Harvard Medical School researchers' coffee poisoned with sodium azide
The day was August 26th. Harvard medical school researchers were just having another day at the office. The pathology lab workers were studying mice and how diseases interact with the immune system, writes Associated Press. Unbeknownst to these six researchers, their coffee had been poisoned with sodium azide, a white odorless solid that produces a deadly gas when mixed with water.
One of the researchers, Matteo Iannacone, a postdoctoral fellow, said that when he took a sip of the coffee, he noticed that it tasted weird. Iannacone reports that within seconds, he and the others who had sipped the coffee began to have tachycardia (fast heart rate), an increase in blood pressure, sweating, and one of them even fainted. They were rushed to emergency room. All but one were released that day. The other stayed overnight and was released the next day due to the sodium azide poisoning.
Iannacone states that he is sure this was a poisoning and not an accident. He says the toxicology results indicate that the coffee showed very high concentrations of sodium azide. Sodium azide is used as the explosive agent in car airbags, according to the Centers for Disease Control. Even though Iannacone is not particularly suspicious of anyone around the new research building for the Boston medical school, he states that he found it “disturbing.”
According to David M. Benjamin, a toxicologist, the incident was no accident, writes U.S. News and World Report. Benjamin states, “Sodium azide is a poison.” The CDC states that “sodium azide is a rapidly acting, potentially deadly chemical that exists as an odorless white solid.” The CDC goes on to warn that the gas does not give off a sharp enough odor, so there may not be sufficient warning of the danger.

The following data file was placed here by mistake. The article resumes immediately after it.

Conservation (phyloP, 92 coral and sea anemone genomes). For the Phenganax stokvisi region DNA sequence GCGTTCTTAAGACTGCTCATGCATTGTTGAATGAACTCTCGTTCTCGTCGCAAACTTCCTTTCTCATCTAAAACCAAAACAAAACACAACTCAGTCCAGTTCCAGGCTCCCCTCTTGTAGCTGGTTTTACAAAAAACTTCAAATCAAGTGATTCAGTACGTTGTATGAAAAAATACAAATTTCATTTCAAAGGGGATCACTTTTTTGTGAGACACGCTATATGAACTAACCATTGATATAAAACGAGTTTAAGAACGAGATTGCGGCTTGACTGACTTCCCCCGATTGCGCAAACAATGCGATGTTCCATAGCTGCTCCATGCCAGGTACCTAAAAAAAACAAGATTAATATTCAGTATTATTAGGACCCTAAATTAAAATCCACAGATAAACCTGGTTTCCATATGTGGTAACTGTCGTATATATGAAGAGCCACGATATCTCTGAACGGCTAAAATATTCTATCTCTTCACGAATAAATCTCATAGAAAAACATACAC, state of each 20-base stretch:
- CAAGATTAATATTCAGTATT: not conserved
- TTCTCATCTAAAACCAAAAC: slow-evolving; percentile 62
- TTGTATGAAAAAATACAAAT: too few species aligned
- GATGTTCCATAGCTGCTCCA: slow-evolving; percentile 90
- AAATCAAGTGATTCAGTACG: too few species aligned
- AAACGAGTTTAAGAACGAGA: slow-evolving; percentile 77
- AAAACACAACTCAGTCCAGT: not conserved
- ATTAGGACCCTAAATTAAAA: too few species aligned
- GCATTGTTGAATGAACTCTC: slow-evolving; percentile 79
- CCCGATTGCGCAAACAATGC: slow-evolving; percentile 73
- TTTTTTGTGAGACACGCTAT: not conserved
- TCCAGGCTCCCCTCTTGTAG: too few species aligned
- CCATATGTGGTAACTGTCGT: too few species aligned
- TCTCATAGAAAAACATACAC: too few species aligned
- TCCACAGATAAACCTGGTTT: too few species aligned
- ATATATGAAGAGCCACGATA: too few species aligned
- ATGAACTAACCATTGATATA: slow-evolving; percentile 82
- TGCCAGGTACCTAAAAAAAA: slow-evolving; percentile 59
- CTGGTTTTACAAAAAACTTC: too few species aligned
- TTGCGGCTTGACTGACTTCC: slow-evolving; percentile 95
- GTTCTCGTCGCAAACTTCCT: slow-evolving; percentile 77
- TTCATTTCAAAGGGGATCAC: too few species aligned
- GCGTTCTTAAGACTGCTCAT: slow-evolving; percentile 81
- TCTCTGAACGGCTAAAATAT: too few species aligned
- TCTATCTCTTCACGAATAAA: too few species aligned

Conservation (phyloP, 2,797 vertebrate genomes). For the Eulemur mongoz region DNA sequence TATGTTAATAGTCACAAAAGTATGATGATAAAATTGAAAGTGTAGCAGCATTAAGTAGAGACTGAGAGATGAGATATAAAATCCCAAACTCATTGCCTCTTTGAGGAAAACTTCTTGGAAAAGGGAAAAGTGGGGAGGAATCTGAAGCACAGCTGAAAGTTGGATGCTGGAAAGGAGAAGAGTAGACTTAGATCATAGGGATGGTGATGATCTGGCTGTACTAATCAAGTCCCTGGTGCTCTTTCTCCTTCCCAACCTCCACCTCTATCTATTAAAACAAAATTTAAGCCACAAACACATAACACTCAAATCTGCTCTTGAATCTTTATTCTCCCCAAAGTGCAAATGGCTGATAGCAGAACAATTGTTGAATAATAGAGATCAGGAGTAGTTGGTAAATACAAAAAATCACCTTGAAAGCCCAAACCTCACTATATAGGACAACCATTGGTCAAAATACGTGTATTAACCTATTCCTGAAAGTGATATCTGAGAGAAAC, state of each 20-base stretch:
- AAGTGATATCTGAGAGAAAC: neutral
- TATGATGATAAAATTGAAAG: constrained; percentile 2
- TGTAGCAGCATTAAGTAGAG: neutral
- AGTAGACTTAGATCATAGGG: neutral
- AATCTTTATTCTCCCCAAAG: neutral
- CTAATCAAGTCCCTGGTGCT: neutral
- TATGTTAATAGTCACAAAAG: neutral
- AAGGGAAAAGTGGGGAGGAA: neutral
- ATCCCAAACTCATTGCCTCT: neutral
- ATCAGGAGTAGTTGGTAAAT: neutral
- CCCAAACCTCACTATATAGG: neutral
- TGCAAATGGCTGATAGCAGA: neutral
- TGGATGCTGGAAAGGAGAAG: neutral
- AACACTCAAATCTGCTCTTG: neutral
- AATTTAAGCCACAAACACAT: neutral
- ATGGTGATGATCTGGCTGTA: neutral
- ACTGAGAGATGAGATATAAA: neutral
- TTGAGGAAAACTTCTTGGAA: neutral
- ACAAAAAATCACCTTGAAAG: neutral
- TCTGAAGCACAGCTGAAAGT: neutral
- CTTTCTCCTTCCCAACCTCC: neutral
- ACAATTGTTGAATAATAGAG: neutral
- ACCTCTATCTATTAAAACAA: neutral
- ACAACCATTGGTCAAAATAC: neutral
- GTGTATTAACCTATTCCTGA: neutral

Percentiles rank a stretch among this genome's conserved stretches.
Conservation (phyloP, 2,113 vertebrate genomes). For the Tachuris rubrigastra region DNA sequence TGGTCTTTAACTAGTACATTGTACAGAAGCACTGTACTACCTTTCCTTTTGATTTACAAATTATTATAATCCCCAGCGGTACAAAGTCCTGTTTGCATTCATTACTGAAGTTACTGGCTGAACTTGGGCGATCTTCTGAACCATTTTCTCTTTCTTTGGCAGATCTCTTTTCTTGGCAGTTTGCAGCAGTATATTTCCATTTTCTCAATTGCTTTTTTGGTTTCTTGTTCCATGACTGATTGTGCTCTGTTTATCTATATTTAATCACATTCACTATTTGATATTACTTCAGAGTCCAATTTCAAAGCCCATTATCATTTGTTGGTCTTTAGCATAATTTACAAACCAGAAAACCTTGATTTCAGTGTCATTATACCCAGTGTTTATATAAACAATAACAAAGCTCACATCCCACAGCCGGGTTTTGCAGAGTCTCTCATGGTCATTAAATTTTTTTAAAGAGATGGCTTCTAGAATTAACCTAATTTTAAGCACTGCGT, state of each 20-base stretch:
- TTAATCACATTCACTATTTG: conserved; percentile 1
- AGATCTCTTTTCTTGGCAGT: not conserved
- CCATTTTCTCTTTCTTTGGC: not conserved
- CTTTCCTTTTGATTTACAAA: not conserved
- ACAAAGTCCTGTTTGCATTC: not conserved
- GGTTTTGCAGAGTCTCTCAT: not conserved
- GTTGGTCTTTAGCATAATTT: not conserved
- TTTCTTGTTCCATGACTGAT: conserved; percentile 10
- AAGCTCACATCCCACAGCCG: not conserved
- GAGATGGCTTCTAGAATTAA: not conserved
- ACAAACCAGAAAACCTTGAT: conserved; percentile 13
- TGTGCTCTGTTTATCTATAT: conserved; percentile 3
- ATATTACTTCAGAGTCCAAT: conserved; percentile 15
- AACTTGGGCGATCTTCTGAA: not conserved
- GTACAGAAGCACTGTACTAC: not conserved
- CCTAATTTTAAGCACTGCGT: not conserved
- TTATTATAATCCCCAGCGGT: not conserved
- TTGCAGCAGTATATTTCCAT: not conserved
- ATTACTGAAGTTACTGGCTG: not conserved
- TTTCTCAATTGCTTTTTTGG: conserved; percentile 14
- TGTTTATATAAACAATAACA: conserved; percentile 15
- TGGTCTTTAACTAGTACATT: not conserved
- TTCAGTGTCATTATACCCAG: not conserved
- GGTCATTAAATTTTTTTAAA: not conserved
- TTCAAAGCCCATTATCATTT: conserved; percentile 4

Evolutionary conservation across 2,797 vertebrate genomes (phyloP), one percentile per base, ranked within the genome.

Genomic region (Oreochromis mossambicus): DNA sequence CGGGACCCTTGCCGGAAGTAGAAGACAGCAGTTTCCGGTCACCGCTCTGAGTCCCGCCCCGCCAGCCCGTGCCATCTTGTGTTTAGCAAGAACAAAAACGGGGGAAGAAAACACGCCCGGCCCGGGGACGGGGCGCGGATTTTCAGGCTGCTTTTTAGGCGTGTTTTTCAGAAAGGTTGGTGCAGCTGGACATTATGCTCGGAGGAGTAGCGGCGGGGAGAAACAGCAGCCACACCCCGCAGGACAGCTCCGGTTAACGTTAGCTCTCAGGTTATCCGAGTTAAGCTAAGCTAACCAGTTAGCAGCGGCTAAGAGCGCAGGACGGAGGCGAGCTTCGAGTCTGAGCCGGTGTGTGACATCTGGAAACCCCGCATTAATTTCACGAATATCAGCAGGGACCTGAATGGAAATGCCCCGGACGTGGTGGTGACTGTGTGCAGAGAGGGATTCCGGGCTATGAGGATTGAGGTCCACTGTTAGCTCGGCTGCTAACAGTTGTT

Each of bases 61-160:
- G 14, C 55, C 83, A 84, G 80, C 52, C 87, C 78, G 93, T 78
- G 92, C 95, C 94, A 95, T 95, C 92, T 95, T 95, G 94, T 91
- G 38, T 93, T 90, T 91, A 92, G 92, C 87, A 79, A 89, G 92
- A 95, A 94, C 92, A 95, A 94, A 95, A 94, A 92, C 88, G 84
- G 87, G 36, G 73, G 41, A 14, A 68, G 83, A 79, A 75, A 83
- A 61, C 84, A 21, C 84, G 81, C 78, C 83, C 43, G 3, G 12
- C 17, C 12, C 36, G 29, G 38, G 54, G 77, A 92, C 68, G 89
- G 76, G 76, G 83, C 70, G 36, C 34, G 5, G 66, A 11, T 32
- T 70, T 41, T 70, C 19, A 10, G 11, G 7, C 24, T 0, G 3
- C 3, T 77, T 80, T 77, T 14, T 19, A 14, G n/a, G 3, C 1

The agent is commonly used as a preservative in biomedical research, however, Dr. Michael Greenberg, the president of the American Academy of Clinical Toxicology states that the chemical’s use as a poison is “atypical’. He states that in his career he has not seen any homicidal use of sodium azide, but he also goes on that he remain very suspicious that the chemical did indeed end up in a coffee pot by accident. Dr. Greenberg tells Newsweek that “it’s probably not something that’s going to naturally turn up in a coffee maker.’
Sodium azide is a deadly poison, especially if it is in the right amounts. If a person ingests it, it will form a gas, and if that person ends up vomiting, that gas can diffuse out of the vomit and harm any people around them. It can also cause seizures, coma, and death. Harvard medical school is upping security and putting up security cameras. As far as anyone knows, there is an ongoing investigation into the matter and no arrests have been made. The last known use of sodium azide as a poisoning was in a Japanese Kyoto hospital where the coffee and green tea was laced with the chemical.